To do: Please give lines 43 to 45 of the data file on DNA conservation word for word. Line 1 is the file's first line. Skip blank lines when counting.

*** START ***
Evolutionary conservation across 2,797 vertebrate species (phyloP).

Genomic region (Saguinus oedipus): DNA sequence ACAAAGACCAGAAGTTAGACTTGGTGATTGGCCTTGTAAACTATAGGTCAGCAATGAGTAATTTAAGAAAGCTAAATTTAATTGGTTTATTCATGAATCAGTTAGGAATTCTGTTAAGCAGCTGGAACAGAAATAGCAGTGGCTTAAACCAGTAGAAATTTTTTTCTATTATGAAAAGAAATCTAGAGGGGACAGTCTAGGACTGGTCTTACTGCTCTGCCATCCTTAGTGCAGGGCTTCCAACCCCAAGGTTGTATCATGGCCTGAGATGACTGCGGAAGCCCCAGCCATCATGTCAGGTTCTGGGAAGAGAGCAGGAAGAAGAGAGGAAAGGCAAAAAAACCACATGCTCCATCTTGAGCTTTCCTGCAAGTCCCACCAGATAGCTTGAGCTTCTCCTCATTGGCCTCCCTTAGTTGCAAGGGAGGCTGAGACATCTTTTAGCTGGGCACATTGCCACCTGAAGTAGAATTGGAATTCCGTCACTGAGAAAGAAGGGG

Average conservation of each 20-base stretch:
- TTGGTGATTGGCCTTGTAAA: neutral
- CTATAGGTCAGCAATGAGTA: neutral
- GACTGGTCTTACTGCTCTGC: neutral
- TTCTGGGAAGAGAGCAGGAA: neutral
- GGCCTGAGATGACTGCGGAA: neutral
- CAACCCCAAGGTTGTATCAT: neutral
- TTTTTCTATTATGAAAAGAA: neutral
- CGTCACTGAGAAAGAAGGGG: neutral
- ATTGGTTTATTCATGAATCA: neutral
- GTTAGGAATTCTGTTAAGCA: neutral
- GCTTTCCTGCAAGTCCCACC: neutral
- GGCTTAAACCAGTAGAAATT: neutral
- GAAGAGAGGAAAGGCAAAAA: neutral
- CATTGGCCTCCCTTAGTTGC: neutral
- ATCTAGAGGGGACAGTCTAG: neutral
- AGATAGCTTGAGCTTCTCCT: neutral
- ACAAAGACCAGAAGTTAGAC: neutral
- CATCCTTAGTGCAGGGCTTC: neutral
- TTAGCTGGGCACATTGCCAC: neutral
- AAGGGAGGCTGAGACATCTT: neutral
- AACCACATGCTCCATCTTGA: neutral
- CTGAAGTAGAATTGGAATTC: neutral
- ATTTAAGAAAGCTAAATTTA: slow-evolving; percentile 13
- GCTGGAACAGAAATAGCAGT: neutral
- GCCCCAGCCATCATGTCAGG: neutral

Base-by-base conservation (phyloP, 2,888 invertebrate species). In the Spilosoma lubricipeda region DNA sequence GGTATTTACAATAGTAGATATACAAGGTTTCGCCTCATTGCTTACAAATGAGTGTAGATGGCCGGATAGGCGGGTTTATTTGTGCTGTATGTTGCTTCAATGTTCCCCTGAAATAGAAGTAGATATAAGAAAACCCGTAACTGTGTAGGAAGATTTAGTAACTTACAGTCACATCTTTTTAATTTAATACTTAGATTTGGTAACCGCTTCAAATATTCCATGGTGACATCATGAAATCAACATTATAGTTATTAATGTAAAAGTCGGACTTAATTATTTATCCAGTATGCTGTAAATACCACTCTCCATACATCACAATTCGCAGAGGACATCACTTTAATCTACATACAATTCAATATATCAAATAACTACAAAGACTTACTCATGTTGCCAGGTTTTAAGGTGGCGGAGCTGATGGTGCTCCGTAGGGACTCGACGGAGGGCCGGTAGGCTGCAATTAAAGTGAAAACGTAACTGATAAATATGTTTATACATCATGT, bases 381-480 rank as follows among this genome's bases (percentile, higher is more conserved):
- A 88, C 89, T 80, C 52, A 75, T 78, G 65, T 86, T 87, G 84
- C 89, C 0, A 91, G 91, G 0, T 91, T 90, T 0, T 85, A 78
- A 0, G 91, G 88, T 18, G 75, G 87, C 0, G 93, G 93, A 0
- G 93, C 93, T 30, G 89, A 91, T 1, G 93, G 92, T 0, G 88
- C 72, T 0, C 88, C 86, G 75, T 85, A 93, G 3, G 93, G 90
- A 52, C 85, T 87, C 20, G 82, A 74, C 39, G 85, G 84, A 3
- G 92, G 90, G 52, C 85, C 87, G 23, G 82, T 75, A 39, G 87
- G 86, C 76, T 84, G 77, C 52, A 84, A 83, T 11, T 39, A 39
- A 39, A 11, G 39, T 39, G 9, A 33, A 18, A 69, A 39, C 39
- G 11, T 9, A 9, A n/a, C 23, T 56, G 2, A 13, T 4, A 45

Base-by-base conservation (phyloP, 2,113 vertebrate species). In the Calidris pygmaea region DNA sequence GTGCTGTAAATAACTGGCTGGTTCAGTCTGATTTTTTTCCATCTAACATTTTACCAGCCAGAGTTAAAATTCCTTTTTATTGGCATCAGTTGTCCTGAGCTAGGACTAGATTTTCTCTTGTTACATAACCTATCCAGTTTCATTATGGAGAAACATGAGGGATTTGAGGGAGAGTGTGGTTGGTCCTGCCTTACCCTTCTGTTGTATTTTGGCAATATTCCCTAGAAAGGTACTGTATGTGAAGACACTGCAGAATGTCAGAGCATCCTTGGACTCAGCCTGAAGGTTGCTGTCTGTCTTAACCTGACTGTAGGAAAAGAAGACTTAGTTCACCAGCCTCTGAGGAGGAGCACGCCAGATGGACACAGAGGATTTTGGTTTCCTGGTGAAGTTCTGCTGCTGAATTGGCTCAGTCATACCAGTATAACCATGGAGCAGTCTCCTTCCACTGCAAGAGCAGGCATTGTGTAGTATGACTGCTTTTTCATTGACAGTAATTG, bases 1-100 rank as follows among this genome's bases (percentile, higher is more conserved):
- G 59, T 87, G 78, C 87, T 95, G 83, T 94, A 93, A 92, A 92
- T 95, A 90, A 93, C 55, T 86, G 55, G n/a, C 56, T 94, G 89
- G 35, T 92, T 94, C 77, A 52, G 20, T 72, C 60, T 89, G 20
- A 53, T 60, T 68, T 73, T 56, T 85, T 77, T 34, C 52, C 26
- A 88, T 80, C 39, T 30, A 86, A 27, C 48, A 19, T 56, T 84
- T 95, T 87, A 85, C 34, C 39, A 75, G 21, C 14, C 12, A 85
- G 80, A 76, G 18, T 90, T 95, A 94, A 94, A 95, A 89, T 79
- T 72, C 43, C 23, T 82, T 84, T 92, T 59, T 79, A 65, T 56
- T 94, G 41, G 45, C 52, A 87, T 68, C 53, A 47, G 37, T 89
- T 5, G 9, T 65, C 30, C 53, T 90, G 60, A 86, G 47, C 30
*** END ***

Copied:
- G 35, T 92, T 94, C 77, A 52, G 20, T 72, C 60, T 89, G 20
- A 53, T 60, T 68, T 73, T 56, T 85, T 77, T 34, C 52, C 26
- A 88, T 80, C 39, T 30, A 86, A 27, C 48, A 19, T 56, T 84